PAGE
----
Tesco’s friendship with Hearing Dogs for Deaf People.
I first heard of Hearing Dogs for Deaf People way back in 1992. My father had sadly passed away the previous year, leaving behind his beloved German Shepherd. The dog pined for my father so badly he also sadly passed away, due to epilepsy complications. My mother decided she would like a companion but was unsure about another large dog, so my sister suggested a trip to Hearing Dogs.
She explained that dogs who, for various reasons, did not finish their training still needed forever homes and she wanted to show Mum how clever these ‘little dogs’ were.
From that visit they were directed to a lady who had a possible candidate for rehoming with Mum. Cue the arrival of Red, a cute Papillon (Butterfly) dog who was a feisty, lively little character and so different from any of the large breed dogs that I had grown up with/owned. Red certainly led my then 10 stone Rottweiler a merry dance, bossing him around and keeping him on his toes.
Fast forward to meeting Peter Shepperd, a full-time volunteer puppy trainer in store with his latest puppy. As usual, I just had to know more, so I had a chat about how Tesco could support/help with fundraising?
Once again, little did I imagine how this would lead to an ongoing friendship with our paths crossing at different events, from telling the puppy’s stories in pictures on the community board, providing treats, bucket collections, having a stall next to each other at Hazlemere Fete, to being part of ‘Proudwater Paws’ Race for Life team.
Peter, along with his wife Sharon, got involved with Hearing Dogs 7 years ago after a chance meeting in a supermarket with a volunteer socialising an excited Labrador puppy. Starting out as holiday cover, they progressed to full time volunteers over the next 2 years. They are usually given a puppy aged 8/9 weeks who lives with them for about a year whilst being trained to be well behaved, confident and obedient, usually by the age of 14 months.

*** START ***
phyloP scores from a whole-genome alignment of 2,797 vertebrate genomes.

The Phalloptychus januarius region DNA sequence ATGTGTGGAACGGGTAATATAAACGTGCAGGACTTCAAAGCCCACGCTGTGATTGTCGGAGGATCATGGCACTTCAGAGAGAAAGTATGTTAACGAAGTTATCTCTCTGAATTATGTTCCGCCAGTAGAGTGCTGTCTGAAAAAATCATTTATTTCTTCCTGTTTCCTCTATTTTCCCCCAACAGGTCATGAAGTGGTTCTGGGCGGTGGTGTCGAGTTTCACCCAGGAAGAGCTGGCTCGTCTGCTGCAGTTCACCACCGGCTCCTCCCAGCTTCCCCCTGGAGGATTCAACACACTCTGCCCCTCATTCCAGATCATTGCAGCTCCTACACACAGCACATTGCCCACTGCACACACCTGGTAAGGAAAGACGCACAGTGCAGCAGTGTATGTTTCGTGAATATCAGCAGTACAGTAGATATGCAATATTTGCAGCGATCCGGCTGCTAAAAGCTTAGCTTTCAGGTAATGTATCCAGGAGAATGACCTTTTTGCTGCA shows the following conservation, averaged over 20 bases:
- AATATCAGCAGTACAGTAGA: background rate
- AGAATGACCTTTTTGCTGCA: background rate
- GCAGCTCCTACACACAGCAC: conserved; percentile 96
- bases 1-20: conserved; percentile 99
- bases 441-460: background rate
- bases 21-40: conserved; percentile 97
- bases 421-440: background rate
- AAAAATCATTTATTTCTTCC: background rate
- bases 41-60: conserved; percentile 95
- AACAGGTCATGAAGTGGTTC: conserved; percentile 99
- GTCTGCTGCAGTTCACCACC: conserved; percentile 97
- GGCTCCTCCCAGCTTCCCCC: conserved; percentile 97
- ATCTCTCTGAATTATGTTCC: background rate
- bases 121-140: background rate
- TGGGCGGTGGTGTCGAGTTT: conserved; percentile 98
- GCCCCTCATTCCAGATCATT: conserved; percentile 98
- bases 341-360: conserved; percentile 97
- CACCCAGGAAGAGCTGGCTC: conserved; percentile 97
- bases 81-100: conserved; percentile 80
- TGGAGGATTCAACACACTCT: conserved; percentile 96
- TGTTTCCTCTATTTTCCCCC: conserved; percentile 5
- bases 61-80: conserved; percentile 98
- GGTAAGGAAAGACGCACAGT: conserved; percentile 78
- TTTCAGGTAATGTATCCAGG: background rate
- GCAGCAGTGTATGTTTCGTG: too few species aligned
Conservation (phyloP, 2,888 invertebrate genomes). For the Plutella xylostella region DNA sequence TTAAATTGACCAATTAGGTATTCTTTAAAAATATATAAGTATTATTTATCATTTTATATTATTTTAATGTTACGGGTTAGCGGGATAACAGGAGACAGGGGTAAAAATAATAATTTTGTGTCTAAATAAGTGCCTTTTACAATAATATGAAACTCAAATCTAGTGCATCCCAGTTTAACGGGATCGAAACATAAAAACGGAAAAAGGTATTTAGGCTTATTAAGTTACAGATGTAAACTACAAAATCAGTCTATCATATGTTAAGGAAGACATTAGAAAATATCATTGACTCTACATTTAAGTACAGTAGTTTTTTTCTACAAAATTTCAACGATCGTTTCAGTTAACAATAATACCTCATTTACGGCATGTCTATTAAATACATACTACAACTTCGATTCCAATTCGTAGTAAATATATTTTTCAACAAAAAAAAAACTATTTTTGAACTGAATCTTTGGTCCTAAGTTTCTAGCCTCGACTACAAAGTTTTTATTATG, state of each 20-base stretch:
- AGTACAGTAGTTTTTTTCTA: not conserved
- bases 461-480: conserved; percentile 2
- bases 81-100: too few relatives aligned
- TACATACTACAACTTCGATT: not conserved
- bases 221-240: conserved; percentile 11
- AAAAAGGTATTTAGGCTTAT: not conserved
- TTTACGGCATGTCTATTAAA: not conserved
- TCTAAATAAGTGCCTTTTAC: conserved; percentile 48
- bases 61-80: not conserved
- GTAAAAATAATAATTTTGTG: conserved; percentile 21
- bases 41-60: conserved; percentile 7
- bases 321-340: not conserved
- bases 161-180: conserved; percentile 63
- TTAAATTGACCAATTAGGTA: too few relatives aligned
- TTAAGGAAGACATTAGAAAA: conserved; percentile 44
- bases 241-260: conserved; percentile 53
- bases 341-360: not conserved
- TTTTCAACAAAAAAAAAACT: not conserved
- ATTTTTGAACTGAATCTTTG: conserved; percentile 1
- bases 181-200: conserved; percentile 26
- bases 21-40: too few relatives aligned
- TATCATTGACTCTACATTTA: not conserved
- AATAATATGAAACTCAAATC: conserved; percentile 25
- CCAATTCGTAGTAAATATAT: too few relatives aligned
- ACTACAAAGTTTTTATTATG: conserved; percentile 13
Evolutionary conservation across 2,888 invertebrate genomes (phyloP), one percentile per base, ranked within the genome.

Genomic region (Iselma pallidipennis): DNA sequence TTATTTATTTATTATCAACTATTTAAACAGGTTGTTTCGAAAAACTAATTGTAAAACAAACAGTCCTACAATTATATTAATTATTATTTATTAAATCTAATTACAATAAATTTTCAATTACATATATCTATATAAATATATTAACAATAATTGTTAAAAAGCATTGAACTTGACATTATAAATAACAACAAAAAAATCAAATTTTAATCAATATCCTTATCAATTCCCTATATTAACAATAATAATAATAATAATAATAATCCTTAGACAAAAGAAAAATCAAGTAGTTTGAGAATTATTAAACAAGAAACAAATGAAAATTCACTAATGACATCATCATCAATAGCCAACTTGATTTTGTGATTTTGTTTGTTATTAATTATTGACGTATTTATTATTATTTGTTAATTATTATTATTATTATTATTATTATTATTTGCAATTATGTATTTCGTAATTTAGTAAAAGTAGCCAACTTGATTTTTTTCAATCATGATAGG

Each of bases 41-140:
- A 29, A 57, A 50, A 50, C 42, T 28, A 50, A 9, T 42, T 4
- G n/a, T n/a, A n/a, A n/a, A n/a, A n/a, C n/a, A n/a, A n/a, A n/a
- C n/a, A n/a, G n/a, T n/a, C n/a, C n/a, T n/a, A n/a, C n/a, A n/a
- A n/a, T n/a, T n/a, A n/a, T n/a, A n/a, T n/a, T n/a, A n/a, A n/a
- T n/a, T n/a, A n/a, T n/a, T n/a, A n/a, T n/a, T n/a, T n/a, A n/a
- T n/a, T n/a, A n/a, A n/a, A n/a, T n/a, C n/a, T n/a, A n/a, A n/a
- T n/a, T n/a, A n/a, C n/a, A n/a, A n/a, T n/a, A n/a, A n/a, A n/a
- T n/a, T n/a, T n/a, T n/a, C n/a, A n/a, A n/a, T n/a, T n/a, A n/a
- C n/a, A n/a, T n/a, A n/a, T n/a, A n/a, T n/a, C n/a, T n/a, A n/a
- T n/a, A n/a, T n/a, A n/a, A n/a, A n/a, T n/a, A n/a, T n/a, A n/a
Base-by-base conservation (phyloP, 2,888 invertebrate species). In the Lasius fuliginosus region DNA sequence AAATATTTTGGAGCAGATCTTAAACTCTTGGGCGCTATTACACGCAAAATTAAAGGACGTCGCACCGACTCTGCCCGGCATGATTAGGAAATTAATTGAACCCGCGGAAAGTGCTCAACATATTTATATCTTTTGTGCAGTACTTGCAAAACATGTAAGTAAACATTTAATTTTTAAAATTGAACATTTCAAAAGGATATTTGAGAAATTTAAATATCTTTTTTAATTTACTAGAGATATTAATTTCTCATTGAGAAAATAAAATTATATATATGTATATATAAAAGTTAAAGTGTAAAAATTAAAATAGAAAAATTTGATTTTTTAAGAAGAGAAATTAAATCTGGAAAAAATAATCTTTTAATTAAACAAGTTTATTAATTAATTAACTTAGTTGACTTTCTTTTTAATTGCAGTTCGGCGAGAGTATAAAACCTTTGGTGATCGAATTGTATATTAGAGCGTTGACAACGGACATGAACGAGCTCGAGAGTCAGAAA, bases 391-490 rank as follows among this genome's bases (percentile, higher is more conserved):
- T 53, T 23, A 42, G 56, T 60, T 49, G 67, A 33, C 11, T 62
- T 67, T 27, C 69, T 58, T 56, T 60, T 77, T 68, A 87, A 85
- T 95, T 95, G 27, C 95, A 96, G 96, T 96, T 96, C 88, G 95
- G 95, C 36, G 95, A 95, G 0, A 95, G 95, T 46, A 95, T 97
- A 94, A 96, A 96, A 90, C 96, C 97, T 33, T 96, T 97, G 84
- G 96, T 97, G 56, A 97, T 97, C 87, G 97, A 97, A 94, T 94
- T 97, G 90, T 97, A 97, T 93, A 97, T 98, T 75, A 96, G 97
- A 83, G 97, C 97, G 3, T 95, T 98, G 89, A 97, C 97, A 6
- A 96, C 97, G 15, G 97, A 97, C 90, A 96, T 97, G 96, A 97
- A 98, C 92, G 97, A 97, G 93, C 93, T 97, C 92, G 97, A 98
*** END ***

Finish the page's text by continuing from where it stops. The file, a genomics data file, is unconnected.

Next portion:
They attend puppy classes and socialise the puppy visiting a variety of locations including shops, pubs, restaurants, parks, busy streets, stations, going on buses, trains and aircraft, thus exposing them to anything they may encounter during their working life.
The training is reward-led meaning good behaviour equals a treat which is one of the ways Tesco supports.
Peter and Sharon have been involved with over 50 dogs, some staying for a day, 3 weeks, or a year, and have been full time trainers to 6 dogs; 5 of these dogs are out working with their partners and the 6th is finishing training soon.
There are many ways to volunteer with Hearing Dogs other than becoming a puppy trainer. I must admit this is a role I simply could not do as I’m sure I would become too attached, but fundraising, public speaking and working in the gift shop or restaurant are just some of vital roles to play.
Hopefully, there is something for anyone who wishes to be involved. Visit www.hearingdogs.org for more information.
Loudwaters’ Tesco Claire